3-D prints are opening up the world of art to the visually impaired.

By Jess McHugh
October 12, 2016
© Andreas Reichinger, VRVis

Blind visitors to the Belvedere museum in Vienna will be able to experience Gustav Klimt's masterpiece "The Kiss" for the first time, thanks to a special 3-D print now on display.

A European Union project aimed at helping the blind assisted in the creation of the 3-D relief of Klimt's 1907-08 painting, in an effort to allow the visually-impaired more access to art, the Local/Agence-France Presse reported. "The Kiss" depicts a man in ornate clothing embracing a woman, and the painting is known for its rich colors and textures.

© Andreas Reichinger, VRVis

"We want to open up a whole new chapter of making art available for the blind and visually impaired," Rainer Delgado from the German association for the blind and visually impaired (DBSV) told the Local.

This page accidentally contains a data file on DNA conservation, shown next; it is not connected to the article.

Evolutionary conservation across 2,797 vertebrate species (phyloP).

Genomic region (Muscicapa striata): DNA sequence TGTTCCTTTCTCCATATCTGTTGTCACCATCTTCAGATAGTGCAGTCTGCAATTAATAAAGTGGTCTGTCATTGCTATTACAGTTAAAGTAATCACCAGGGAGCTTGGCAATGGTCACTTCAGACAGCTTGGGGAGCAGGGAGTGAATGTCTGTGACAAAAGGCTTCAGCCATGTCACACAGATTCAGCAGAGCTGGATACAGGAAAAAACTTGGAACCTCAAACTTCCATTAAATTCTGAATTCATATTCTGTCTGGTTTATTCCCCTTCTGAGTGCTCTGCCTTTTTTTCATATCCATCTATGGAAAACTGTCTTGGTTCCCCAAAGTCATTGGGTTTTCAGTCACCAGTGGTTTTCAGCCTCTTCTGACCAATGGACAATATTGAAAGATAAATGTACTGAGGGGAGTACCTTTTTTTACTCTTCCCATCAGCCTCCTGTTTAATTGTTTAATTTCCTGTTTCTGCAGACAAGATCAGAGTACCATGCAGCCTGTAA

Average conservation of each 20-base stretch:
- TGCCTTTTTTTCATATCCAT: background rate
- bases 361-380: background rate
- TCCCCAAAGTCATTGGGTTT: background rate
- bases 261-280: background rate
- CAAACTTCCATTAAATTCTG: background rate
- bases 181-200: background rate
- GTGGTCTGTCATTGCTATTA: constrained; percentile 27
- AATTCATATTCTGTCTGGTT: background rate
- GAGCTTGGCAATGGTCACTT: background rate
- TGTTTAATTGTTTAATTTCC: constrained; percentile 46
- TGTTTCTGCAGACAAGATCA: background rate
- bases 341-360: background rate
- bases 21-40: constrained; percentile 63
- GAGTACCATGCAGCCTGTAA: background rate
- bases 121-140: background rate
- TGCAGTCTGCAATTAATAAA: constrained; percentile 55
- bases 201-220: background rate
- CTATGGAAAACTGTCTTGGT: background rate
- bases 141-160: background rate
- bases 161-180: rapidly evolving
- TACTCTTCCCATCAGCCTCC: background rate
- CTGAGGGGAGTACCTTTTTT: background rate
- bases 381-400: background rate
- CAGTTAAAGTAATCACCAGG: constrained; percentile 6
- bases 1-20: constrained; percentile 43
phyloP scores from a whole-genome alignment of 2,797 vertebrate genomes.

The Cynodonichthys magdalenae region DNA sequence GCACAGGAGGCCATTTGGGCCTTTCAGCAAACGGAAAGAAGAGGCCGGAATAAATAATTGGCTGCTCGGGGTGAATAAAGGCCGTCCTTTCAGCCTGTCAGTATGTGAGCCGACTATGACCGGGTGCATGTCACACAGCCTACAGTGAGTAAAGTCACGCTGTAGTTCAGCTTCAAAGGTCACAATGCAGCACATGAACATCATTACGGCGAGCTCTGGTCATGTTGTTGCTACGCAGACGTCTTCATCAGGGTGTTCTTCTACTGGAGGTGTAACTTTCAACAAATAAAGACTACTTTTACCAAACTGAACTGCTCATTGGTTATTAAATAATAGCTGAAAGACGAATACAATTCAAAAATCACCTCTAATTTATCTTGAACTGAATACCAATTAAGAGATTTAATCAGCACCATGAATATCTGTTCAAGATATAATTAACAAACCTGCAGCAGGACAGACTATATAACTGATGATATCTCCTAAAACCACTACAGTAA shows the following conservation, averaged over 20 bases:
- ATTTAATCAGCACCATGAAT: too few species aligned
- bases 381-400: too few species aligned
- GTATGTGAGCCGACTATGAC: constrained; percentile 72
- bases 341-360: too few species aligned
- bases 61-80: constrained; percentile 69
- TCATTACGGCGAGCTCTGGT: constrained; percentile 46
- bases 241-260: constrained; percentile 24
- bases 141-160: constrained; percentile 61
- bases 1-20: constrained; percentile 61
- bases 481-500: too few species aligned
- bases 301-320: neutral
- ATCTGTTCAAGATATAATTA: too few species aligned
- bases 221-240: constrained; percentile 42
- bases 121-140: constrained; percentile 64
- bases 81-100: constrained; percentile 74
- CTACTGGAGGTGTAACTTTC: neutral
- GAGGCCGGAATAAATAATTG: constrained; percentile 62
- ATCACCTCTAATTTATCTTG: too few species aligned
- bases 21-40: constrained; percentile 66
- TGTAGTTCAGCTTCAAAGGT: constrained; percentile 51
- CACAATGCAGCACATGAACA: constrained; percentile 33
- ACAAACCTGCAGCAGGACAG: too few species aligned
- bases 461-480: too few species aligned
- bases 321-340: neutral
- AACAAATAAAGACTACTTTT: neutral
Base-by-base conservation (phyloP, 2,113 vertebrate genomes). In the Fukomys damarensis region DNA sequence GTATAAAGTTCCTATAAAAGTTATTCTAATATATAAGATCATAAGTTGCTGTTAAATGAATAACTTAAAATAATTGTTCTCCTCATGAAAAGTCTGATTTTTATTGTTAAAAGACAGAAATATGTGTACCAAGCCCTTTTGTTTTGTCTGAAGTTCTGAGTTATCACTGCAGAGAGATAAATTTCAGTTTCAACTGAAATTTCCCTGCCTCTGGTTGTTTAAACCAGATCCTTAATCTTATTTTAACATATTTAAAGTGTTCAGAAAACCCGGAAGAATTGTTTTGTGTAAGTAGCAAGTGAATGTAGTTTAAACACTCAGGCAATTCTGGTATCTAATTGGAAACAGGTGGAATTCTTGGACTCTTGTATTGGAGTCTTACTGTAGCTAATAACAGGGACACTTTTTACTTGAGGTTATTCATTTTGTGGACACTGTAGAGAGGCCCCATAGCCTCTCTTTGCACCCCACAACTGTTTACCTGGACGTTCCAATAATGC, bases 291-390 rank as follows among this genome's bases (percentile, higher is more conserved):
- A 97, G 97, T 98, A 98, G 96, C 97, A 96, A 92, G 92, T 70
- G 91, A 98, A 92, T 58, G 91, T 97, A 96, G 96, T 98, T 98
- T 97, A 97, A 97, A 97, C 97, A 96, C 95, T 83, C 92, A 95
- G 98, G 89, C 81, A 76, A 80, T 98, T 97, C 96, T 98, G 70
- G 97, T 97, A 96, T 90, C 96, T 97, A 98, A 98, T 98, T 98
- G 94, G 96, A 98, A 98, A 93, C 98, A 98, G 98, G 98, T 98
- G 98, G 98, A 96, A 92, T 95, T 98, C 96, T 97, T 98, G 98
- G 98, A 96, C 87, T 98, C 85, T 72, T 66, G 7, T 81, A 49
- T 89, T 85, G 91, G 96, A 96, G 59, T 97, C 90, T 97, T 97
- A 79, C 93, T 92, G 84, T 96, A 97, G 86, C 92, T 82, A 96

The Belvedere museum's efforts are not the first time art institutions have created programs for the visually impaired.

© Ruth List

New York's Metropolitan Museum offers small group or individual guided tours of its "touch collection," which includes a Roman marble foot and a 20th-century Eskimo sculpture. The Met also leads what it calls “verbal imaging” tours where guides give highly-detailed descriptions of the works of art as they move through the exhibits with visitors.

Madrid's Museo del Prado hosted an exhibit for the blind in March 2015 that featured 3-D relief versions of such well-known works as Leonardo da Vinci's "Mona Lisa" and Francisco Goya's "Parasol."

“It’s an unbelievable sensation,” 56-year-old José González—who has been blind since he was 14—told the New York Times at the Prado. “I’m feeling this painting down to the detail of each fingernail.”

The Minneapolis Institute of Arts, Florence's Uffizi Gallery and the Denver Art Museum have also pioneered programs for the blind.